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Careful now! Minding yourself in the garden

Stay safe out there, its a scary world!

  • Put tools away, keep sharp objects safe.
  • Keep fertilizers and any garden sprays or pallets away from children and pets.
  • Careful when lifting heavy objects.
  • Look after knees with either a kneeling cushion or knee-pads.
  • Protect from the sun.
  • Always wear gloves and cover wounds with waterproof dressing. Keep a small first aid kit handy.  Keep tetanus shots up to date.
  • Wear a dust mask when strimmering to avoid bracken spores and fine dust particles.
  • Do not put cooked food on the compost heap as this can attract rats. Compost tumblers are a good idea as they are vermin proof.
  • Ponds are great but make sure they are safe for young children.
  • Watch out for ticks and other insects.
  • Some plants can cause allergic reactions such as phytophotodermatitis (Contact with the plant followed by exposure to sunlight results in very severe, localised sunburn.) It is best to avoid these, especially rue, giant hogweed and Queen Anne’s lace.  Click HERE for more information on phytophotodermatic plants.
  • Some plants are poisonous if eaten - laburnum seeds, potato fruits, fungi, sweet pea seeds. Be careful around these plants if you have young children or pets.  Click HERE for more information on poisonous plants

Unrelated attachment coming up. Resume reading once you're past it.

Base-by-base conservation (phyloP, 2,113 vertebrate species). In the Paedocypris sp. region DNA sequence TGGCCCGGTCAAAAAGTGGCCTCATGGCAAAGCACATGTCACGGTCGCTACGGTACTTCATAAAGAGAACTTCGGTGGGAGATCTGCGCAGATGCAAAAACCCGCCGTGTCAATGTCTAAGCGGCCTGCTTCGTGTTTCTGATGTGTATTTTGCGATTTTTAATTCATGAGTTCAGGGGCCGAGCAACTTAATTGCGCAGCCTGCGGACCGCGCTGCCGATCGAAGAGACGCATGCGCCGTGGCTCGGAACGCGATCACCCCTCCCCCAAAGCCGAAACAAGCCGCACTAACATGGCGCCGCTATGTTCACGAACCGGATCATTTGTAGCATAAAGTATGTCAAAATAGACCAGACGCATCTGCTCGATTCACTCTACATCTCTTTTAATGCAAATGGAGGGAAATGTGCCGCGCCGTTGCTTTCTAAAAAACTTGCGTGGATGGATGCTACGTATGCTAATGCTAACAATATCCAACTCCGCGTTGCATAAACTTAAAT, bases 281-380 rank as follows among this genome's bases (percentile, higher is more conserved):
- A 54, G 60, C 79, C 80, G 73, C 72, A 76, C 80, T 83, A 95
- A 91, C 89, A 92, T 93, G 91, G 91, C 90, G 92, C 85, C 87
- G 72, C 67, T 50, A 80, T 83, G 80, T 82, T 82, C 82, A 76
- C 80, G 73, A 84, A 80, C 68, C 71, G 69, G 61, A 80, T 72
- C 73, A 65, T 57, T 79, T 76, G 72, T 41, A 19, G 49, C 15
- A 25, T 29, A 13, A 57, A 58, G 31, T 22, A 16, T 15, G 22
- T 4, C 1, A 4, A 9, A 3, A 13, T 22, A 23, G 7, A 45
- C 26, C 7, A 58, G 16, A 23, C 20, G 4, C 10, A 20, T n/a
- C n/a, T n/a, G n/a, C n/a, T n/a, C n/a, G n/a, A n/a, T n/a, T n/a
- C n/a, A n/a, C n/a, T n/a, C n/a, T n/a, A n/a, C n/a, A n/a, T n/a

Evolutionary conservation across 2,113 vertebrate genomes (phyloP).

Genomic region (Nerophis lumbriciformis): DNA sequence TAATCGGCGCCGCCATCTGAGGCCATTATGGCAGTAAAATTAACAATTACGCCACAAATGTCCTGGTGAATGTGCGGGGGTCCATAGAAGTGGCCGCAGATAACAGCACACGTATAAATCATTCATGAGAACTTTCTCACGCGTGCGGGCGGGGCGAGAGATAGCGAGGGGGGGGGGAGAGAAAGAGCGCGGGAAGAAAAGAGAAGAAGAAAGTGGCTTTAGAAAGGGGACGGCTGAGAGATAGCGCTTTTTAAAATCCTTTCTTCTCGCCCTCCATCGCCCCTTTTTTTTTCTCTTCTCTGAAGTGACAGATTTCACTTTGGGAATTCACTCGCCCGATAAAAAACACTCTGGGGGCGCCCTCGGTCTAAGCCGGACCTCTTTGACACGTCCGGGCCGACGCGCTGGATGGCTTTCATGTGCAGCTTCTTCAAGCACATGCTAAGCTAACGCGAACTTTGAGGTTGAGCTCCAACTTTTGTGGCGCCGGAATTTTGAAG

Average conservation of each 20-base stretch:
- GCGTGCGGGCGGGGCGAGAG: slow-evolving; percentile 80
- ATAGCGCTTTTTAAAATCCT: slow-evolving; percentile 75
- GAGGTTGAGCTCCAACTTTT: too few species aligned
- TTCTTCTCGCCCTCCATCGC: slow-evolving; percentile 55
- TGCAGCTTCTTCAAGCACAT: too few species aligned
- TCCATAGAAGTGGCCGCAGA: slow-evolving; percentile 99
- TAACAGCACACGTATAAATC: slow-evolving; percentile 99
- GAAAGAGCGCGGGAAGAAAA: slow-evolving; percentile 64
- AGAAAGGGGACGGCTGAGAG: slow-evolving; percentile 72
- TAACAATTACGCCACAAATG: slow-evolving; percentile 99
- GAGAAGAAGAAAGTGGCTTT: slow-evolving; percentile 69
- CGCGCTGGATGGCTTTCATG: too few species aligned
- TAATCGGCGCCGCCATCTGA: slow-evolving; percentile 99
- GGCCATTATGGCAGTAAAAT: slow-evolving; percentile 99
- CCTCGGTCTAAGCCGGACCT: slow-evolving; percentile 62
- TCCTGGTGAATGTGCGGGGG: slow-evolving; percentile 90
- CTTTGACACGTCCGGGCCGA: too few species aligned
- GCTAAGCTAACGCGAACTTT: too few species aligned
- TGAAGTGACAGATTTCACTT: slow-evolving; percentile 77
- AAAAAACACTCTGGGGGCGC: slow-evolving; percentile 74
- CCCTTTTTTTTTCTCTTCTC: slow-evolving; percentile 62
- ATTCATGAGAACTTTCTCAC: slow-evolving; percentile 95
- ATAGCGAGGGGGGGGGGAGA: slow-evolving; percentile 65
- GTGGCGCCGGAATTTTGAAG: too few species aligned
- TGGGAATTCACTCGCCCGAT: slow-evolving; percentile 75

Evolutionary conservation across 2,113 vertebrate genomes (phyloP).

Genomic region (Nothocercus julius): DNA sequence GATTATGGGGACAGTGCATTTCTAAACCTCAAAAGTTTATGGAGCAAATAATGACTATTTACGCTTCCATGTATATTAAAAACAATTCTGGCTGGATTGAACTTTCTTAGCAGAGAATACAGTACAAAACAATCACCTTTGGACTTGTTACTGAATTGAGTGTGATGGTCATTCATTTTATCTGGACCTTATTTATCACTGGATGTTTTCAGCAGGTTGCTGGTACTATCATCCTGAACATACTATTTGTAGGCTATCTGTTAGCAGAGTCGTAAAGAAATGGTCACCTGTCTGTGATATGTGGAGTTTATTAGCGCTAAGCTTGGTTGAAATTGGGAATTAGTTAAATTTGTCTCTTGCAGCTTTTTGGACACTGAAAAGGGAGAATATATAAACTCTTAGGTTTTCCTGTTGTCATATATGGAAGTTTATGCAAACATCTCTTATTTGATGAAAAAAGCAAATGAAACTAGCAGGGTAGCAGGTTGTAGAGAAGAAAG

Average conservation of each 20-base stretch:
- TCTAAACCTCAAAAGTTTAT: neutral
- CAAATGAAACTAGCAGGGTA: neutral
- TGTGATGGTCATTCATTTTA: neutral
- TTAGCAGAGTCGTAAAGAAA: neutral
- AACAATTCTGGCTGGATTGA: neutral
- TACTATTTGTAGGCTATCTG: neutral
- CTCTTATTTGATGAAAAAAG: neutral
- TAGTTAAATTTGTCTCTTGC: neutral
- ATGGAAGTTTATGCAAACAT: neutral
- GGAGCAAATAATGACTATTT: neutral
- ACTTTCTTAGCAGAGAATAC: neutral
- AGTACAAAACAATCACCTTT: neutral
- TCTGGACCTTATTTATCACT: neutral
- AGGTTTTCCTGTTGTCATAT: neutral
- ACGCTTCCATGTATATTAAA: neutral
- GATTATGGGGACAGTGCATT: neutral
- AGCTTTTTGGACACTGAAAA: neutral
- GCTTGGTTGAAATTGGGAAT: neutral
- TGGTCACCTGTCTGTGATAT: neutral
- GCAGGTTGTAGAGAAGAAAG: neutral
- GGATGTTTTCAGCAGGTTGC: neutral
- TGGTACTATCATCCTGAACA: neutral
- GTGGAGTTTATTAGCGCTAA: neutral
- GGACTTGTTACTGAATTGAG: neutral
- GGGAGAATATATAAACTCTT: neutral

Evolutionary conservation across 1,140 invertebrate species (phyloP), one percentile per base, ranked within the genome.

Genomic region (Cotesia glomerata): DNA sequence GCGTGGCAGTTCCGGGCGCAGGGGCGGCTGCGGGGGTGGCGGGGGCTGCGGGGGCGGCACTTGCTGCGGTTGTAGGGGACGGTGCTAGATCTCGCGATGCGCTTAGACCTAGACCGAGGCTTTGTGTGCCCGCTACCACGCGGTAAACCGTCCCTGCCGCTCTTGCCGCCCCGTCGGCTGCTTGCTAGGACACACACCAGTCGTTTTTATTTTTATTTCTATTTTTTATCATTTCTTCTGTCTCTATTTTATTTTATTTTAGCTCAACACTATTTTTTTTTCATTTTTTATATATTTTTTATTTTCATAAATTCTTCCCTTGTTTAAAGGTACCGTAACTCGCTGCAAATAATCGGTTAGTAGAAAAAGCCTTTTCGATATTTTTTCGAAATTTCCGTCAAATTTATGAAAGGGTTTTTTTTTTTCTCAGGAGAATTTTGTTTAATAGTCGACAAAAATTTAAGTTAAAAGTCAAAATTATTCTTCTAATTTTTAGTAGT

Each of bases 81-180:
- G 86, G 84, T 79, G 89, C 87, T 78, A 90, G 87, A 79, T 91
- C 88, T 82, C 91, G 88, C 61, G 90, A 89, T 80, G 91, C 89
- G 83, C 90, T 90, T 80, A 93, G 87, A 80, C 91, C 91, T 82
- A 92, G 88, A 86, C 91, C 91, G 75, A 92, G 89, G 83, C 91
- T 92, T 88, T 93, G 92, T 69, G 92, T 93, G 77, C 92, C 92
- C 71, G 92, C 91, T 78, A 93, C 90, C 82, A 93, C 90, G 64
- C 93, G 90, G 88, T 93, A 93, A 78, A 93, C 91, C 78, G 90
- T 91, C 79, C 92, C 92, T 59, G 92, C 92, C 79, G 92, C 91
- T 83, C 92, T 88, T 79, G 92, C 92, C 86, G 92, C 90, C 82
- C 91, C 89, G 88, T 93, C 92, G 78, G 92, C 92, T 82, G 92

• Always keeps instructions for tools and equipment. Wear safety goggles, sturdy shoes, and long pants to prevent injury when using power tools and equipment.
  • Protect your hearing when using machinery.
  • Always wash your hands after gardening and especially before eating.

Horror stories

Legionnaires disease - can be caught from stagnant water or water droplets in warm conditions.

Bioaerosols are micro-organisms present in compost heaps that can be harmful if breathed in.

Tetanus is a bacterial infection that can enter through soiled cuts or wounds made by plant thorns. (Get vaccinated)

Sepsis - although rare, sepsis can be triggered by an infection in any part of the body, following an injury in the garden such as a cut.

Weil’s disease (Leptospirosis) - this is a disease humans can catch from rats through water or wet vegetation contaminated with rat urine. Rats also transmit salmonella.

Lyme disease - is an infectious disease caused by bacteria which is spread by ticks.  It can affect the skin, joints, heart, and the nervous system.  Do not underestimate the dangers of tick bites .

If all the above worries you then go and have a nice cup of tea and watch The Day of the Triffids.  You'll feel much better afterwards!


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